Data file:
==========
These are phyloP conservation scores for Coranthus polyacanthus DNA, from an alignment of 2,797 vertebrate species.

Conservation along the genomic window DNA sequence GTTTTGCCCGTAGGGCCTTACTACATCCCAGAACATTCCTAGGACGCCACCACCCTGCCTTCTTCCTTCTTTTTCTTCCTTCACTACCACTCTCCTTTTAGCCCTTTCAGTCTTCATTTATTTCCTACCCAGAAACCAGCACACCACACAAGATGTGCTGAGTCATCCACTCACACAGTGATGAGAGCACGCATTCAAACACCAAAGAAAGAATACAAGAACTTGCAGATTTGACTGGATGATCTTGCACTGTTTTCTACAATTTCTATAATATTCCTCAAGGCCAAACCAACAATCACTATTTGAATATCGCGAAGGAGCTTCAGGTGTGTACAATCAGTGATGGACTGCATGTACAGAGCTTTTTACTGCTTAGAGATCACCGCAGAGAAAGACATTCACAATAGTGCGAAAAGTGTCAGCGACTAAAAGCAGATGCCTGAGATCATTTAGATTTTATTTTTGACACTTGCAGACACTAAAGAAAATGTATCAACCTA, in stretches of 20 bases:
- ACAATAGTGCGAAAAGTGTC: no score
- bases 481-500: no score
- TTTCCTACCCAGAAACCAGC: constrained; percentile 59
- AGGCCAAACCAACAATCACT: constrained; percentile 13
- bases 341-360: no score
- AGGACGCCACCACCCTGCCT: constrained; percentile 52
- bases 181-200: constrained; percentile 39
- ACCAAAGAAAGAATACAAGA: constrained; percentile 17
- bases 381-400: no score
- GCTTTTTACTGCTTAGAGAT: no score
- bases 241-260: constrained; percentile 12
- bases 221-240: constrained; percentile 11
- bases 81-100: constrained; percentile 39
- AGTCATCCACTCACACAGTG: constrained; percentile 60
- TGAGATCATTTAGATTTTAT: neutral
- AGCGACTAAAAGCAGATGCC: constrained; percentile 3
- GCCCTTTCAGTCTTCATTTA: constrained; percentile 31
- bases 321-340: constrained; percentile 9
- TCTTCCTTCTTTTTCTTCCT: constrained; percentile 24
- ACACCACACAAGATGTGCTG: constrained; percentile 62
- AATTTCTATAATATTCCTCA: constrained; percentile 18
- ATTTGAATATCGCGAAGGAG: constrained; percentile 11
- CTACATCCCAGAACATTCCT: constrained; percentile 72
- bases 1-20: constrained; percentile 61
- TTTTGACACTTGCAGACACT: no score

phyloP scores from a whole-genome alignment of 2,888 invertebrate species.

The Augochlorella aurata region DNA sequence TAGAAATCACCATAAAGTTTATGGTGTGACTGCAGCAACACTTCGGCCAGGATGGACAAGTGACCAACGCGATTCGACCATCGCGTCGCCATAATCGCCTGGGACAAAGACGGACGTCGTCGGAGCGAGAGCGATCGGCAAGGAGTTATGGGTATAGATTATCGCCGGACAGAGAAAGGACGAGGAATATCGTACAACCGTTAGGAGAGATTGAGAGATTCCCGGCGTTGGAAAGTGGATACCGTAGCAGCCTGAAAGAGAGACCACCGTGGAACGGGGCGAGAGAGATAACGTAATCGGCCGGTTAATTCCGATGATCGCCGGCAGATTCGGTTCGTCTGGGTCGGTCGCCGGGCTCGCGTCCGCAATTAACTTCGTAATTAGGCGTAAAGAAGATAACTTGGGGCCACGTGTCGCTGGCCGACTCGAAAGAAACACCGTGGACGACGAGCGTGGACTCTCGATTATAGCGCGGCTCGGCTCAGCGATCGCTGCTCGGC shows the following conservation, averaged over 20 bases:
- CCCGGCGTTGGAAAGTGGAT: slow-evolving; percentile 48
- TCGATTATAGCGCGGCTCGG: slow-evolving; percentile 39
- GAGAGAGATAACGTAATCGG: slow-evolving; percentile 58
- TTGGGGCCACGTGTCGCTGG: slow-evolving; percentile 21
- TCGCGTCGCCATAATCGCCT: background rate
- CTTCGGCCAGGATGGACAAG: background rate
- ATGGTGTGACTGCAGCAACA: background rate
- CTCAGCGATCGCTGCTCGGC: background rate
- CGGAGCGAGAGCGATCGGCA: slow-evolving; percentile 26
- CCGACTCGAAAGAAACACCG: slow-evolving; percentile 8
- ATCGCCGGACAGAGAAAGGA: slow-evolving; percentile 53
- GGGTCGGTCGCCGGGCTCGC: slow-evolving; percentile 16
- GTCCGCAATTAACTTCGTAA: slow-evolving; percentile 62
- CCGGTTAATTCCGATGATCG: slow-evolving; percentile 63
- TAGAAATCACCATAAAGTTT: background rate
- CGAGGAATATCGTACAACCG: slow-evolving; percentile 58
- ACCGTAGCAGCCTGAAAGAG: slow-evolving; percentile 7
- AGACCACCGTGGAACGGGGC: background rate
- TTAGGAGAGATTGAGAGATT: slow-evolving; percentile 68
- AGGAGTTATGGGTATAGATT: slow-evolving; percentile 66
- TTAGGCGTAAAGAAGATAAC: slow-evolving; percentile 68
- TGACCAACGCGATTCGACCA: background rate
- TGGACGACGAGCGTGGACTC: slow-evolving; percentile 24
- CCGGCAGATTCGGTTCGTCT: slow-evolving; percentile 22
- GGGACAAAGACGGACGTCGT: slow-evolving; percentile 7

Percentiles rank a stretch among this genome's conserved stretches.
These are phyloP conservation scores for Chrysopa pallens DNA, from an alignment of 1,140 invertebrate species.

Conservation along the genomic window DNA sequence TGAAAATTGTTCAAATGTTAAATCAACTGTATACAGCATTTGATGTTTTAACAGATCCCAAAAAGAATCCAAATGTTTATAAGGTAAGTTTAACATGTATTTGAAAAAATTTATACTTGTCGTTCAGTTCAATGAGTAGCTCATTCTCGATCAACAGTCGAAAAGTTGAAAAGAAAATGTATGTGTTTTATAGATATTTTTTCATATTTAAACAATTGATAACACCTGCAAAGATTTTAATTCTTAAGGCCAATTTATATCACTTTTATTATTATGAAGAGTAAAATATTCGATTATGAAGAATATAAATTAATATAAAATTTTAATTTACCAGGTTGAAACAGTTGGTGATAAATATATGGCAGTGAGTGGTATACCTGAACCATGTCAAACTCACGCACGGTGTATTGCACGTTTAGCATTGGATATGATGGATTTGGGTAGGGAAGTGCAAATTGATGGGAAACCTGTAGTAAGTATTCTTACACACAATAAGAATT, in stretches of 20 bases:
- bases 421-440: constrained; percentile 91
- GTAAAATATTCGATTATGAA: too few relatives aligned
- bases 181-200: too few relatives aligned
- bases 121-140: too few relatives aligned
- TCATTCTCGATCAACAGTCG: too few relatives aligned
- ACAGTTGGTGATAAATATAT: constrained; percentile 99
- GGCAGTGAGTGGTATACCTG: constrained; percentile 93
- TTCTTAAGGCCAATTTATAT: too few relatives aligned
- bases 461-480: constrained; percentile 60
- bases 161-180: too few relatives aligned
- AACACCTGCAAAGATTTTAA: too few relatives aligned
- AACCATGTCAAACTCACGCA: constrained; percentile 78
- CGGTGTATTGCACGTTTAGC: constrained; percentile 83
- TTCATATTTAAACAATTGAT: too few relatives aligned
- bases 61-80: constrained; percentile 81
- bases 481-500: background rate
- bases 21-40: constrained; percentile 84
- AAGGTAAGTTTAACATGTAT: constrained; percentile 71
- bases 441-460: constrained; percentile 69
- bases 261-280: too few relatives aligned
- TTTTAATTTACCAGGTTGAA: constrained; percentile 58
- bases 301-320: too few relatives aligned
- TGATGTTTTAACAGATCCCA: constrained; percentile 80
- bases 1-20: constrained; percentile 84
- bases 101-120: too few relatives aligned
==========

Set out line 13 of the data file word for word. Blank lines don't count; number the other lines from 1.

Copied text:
- bases 241-260: constrained; percentile 12